747 Park AvenueOld Version
Stories:Story 1: Frank Y. Grayson was an excellent sports writer for the Times Star - a newspaper man for 66 years. His wife, Daisy, was an excellent seamstress and also did beautiful hand work. She made quilts for each of the Brown's (734 Park) children when they were born. Their son, Ray, had a childhood disease which left him deaf. He learned to lip read and was excellent at it. His wife, Edna, was both deaf and mute. Nancy was their daughter.Frank & Daisy's daughter Margaret married Loren Gatch and it was for them that 104 Miami was built. Margaret later married Dick Booze and lived in California.
Story 2: This home was on the September 21, 2008 Terrace Park Historical Society House Tour.
Story 3: 747 Park Avenue and the Grayson Family (information from 2008 House Tour) 747 Park Avenue was built in 1914 by George H. Eveland. In 1920 he sold it to Miles and Harry Eveland who sold it in 1922 to Frank Y. and Daisy B. Grayson. According to the 1920 census they were already renters there in 1920 with their 18-year-old son Raymond and their 16-year-old daughter Margaret. As is quite common we learn about Frank Y. Grayson through his obituary in 1955. Frank Y. Grayson, a newspaperman for 66 years, died Wednesday at his home, 747 Park Avenue, Terrace Park. Although he retired 15 months ago from the Times-Star sports department, Frank Grayson never could be idle. He was using a sickle to cut grass behind his home when he collapsed from a heart attack. Mr. Grayson will be best remembered for the 25 years that he covered the Cincinnati Reds. But Frank Grayson always thought of himself as a newspaperman, rather than a sports specialist. Mr. Grayson was a self-made, self-educated Hamilton county writer from the word go. He was born 82 years ago near New Haven, and at 14 quit school to go to work at $1.50 per week for a furniture company in Harrison, O. After a few years of that, he opened the first drug store soda fountain in Harrison, and started his newspaper career writing for the towns two weekly newspapers and the Times-Star. Just before the turn of the century he was hired as a fulltime reporter by the Enquirer. For eight years he covered police, politics, and the Kentucky feuds, and left the Enquirer in 1908 to take a job with the city auditors office. In 1925 until he retired in 1955, Mr. Grayson wrote about the Reds, traveling with the team and following them from last place to two World Series and one world championship. He was married to Mrs. Daisy Grayson in 1900. Mrs. Grayson died in 1951, several months after the Graysons celebrated their golden wedding anniversary. He leaves a son, Raymond Grayson, of Mariemont, a daughter, Mrs. Margaret Booze, of Indian Hill, a grand daughter, Nancy Grayson, and a sister, Mrs. Lola Morgan of Indian Hill. Daisy Grayson was an excellent seamstress and also did beautiful handiwork. She made quilts for each of Bruce and Liza Browns children when they were born. Their son Ray had a childhood disease that left him deaf. He learned to be an excellent lip reader. His wife, Edna, was both deaf and mute. Their daughter was Nancy Budd Grayson. Frank and Daisys daughter, Margaret, first married Loren Gatch and it was for them that 104 Miami Avenue was built. His friend Lou Smith wrote about Frank as a person. A wonderful guy and a true friend became just a memory yesterday when word came that Frank Y. Grayson had been called out by the supreme Official Scorer his Maker. Pop, as he was affectionately know to me, and his legions of friends, was a great guy. I know, for I spent 17 enjoyable years covering the baseball beat with him. His was a friendship that battled for you when you were wrong. He was first to brag about you when you did something good. Pop was one of the few baseball writers I knew who I never heard a ball player say a mean word about. And for a good reason. He operated on the theory which is conspicuous by its absence in baseball writing today that if you cant say something nice about a player, dont say anything. He was excellent company and a great storyteller. He was a human who lived every minute, ate, drank and made merry. But I couldnt tell you one mistake Pop made during his long career as baseball writer for Times-Star. Only last Monday night I was in Pops company at Russ Olsners annual baseball party at his tavern in Lookout Heights. He amused all who sat at the table with him with amusing anecdotes and stories, all of which he told well and with a merry twinkle in his eyes. Pop also was looking with great anticipation to another trip to the Reds baseball training camp at Tampa. Now hes gone. And the old wooden bleachers at Plant Field, where Pop used to regale brother baseball writers and followers of the Reds with his countless stories wont seem the same.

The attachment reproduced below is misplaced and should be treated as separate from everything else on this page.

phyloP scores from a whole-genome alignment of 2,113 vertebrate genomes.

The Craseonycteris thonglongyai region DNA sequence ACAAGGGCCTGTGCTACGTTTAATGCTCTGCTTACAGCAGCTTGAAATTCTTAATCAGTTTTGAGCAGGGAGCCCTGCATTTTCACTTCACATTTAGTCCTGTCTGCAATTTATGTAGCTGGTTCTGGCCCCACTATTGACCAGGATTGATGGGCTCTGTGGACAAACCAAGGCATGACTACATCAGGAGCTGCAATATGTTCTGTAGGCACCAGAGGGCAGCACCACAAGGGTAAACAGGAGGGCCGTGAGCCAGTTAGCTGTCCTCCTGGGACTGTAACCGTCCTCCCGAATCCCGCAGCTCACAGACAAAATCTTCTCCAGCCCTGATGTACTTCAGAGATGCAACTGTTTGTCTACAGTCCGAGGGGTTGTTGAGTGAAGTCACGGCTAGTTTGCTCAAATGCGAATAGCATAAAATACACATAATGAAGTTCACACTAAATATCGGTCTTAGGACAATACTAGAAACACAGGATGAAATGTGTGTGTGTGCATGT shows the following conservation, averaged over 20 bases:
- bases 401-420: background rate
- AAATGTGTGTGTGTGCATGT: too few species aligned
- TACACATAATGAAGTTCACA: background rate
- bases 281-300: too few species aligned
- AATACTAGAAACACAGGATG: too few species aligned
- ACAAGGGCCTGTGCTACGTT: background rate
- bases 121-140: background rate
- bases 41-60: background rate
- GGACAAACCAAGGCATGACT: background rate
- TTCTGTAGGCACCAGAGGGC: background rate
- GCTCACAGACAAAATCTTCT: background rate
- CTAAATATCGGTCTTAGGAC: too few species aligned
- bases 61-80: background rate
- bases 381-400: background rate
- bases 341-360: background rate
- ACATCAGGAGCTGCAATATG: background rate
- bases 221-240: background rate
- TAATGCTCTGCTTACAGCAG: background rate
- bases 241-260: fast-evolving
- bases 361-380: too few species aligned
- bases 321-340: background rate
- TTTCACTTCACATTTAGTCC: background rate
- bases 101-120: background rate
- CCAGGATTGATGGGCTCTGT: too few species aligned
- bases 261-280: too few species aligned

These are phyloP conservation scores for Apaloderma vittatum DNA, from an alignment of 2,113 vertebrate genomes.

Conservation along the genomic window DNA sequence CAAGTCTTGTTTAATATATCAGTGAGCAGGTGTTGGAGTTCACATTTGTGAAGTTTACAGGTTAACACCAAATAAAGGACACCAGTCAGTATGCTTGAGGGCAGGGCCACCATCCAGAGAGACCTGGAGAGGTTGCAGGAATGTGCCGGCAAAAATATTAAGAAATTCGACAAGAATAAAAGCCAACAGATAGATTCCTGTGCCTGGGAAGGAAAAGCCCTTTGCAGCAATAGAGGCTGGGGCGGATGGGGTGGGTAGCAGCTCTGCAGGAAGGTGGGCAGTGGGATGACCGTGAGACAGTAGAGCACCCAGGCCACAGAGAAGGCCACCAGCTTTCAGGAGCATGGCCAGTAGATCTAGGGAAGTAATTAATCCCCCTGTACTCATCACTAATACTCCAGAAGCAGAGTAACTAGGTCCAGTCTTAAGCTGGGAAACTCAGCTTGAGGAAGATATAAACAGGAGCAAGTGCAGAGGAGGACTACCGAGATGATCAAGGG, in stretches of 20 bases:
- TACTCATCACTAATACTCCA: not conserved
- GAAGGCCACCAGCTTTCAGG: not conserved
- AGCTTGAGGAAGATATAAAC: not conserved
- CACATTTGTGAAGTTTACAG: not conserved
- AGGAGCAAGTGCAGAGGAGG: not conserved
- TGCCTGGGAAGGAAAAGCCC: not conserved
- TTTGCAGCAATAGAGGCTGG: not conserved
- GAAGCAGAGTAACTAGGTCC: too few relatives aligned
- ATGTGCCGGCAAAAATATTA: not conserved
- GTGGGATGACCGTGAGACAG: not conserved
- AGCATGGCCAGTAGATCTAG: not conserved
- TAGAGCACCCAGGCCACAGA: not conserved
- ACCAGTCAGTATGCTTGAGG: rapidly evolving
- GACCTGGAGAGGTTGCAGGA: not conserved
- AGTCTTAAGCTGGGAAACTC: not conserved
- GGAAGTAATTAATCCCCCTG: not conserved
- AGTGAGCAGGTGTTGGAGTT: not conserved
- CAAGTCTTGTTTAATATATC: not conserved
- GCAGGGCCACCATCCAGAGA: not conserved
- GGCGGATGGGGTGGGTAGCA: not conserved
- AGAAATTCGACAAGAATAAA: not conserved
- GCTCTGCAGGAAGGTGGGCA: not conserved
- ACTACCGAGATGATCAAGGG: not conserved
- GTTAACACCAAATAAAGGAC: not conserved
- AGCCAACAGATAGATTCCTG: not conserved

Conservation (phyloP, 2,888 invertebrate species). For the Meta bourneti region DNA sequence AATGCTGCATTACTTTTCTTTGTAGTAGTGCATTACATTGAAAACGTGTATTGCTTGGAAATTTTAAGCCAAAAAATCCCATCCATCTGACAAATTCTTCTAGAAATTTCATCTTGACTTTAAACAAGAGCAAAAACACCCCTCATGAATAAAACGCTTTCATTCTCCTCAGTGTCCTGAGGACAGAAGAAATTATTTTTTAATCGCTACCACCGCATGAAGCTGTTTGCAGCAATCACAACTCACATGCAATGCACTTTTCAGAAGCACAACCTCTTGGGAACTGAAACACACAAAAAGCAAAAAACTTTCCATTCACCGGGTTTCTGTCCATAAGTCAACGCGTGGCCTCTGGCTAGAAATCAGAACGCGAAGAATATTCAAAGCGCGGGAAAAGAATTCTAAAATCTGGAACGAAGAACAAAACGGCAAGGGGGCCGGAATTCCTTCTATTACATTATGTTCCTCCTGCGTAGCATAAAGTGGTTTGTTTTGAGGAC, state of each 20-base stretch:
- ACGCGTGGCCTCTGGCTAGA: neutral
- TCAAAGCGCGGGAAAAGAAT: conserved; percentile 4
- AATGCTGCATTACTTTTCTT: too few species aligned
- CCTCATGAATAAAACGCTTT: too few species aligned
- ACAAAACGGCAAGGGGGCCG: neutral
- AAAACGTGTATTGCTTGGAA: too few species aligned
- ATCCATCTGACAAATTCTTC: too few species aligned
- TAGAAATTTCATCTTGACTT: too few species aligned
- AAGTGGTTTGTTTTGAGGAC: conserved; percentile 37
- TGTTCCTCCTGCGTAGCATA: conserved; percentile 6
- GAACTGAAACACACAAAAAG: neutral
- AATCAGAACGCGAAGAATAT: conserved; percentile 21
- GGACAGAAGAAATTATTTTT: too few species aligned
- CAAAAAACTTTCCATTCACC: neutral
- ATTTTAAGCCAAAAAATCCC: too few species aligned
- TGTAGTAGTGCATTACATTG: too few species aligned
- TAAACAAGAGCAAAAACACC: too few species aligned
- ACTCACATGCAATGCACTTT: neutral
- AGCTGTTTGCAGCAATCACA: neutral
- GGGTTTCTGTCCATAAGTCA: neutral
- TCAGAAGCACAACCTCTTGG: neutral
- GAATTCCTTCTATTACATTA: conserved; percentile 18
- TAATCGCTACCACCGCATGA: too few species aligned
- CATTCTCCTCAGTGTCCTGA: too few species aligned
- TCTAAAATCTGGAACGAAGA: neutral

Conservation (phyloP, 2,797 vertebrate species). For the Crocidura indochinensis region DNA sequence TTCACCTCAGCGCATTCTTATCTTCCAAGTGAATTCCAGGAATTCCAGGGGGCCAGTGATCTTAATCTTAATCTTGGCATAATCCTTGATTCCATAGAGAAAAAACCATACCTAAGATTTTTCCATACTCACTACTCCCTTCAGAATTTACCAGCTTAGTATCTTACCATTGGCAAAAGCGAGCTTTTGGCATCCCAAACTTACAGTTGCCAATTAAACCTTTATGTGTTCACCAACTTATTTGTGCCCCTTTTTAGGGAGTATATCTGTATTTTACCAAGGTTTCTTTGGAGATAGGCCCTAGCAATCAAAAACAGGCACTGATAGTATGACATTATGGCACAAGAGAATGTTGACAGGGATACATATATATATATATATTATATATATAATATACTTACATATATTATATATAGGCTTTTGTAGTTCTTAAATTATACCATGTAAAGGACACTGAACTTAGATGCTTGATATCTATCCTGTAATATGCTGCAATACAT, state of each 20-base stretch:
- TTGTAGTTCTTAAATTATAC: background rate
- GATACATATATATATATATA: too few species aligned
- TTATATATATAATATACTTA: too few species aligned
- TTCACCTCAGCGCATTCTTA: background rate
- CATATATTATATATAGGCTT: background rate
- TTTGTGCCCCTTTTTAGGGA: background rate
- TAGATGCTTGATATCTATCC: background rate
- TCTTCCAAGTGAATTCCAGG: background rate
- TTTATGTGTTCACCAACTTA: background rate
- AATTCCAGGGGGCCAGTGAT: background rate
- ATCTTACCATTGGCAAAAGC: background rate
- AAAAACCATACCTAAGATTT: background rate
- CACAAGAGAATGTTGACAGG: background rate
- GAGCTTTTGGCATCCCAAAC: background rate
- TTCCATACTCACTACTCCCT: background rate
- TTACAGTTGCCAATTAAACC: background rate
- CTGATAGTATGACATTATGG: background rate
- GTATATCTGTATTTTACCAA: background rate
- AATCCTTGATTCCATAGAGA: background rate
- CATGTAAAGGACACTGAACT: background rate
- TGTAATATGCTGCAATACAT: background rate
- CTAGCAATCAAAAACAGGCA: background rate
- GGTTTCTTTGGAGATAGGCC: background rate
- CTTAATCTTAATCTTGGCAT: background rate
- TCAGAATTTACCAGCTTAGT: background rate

Story 4: 747 Park Avenue Points of Interest (from 2008 House Tour) 1) 747 Park Avenue was originally a mirror image of 748 Park Avenue, except for one bay window on the 2nd floor of 748 Park and the fact that 747 is wood and 748 is brick. 2) 1999 renovation attempted to maintain exterior integrity, blend with Park Avenue streetscape, and maintain interior trim style. Also matched living room floor in the 1st floor addition but couldnt get planks that were as wide. On tour day the floor will be marked with blue painters tape so that people can see where walls were before renovations. 3) Frank Y. Grayson was a sportswriter for the Cincinnati Times Star and an author. Present owners have one of his books, which is displayed on the kitchen table. 4) Home passed from father, Frank Grayson, to son, Ray.Rays widow sold to present owners in 1994. 5) Part of the garage served as a workshop for the Graysons. 6) Western Avenue used to run alongside this house. The street was closed when the lumberyard was sold for Denison Lane.
Story 5: Creighton Long is one of the twin sons of Bruce and Debbie Long. Thus he grew up at 810 Lexington Avenue.
The Cowan's son, Sam, told me that when they first were living in the Grayson home, they were surprsed when the doorbell rang the the lights started flashing. That must have been an added feature for the Grayson's son, Ray, and his wife, Edna. Since they were deaf, they needed the blnking lights to know that someone was ringing the doorbell.